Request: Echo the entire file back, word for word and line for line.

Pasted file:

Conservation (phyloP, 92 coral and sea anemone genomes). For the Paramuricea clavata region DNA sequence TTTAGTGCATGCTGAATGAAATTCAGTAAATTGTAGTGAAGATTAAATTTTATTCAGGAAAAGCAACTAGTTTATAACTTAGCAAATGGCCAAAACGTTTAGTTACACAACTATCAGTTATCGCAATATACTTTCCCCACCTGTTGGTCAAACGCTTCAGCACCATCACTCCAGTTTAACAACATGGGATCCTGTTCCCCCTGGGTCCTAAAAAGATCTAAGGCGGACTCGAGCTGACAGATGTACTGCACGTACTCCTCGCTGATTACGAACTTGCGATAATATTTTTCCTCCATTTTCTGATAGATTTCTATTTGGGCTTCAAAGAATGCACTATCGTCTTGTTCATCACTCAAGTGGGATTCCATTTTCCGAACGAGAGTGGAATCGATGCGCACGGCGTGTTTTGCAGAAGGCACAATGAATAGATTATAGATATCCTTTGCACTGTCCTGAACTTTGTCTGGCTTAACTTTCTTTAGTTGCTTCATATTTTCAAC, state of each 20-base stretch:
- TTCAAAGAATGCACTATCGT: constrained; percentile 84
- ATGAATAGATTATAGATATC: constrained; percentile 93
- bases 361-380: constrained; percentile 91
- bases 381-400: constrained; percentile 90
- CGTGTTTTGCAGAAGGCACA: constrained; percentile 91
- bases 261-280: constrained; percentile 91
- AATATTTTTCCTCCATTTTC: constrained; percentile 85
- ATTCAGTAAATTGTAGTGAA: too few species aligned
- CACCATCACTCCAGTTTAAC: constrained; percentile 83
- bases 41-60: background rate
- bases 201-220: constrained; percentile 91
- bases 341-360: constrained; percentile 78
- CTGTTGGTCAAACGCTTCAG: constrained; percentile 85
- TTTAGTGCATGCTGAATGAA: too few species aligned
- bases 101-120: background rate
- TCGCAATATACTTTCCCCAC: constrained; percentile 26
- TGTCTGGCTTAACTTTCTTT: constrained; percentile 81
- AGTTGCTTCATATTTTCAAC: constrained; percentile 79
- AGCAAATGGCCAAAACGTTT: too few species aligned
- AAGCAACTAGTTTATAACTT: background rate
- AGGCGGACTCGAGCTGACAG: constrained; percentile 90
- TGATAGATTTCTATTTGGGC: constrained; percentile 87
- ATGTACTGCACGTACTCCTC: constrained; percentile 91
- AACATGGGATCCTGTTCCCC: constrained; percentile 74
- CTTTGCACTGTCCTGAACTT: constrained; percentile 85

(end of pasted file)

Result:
Conservation (phyloP, 92 coral and sea anemone genomes). For the Paramuricea clavata region DNA sequence TTTAGTGCATGCTGAATGAAATTCAGTAAATTGTAGTGAAGATTAAATTTTATTCAGGAAAAGCAACTAGTTTATAACTTAGCAAATGGCCAAAACGTTTAGTTACACAACTATCAGTTATCGCAATATACTTTCCCCACCTGTTGGTCAAACGCTTCAGCACCATCACTCCAGTTTAACAACATGGGATCCTGTTCCCCCTGGGTCCTAAAAAGATCTAAGGCGGACTCGAGCTGACAGATGTACTGCACGTACTCCTCGCTGATTACGAACTTGCGATAATATTTTTCCTCCATTTTCTGATAGATTTCTATTTGGGCTTCAAAGAATGCACTATCGTCTTGTTCATCACTCAAGTGGGATTCCATTTTCCGAACGAGAGTGGAATCGATGCGCACGGCGTGTTTTGCAGAAGGCACAATGAATAGATTATAGATATCCTTTGCACTGTCCTGAACTTTGTCTGGCTTAACTTTCTTTAGTTGCTTCATATTTTCAAC, state of each 20-base stretch:
- TTCAAAGAATGCACTATCGT: constrained; percentile 84
- ATGAATAGATTATAGATATC: constrained; percentile 93
- bases 361-380: constrained; percentile 91
- bases 381-400: constrained; percentile 90
- CGTGTTTTGCAGAAGGCACA: constrained; percentile 91
- bases 261-280: constrained; percentile 91
- AATATTTTTCCTCCATTTTC: constrained; percentile 85
- ATTCAGTAAATTGTAGTGAA: too few species aligned
- CACCATCACTCCAGTTTAAC: constrained; percentile 83
- bases 41-60: background rate
- bases 201-220: constrained; percentile 91
- bases 341-360: constrained; percentile 78
- CTGTTGGTCAAACGCTTCAG: constrained; percentile 85
- TTTAGTGCATGCTGAATGAA: too few species aligned
- bases 101-120: background rate
- TCGCAATATACTTTCCCCAC: constrained; percentile 26
- TGTCTGGCTTAACTTTCTTT: constrained; percentile 81
- AGTTGCTTCATATTTTCAAC: constrained; percentile 79
- AGCAAATGGCCAAAACGTTT: too few species aligned
- AAGCAACTAGTTTATAACTT: background rate
- AGGCGGACTCGAGCTGACAG: constrained; percentile 90
- TGATAGATTTCTATTTGGGC: constrained; percentile 87
- ATGTACTGCACGTACTCCTC: constrained; percentile 91
- AACATGGGATCCTGTTCCCC: constrained; percentile 74
- CTTTGCACTGTCCTGAACTT: constrained; percentile 85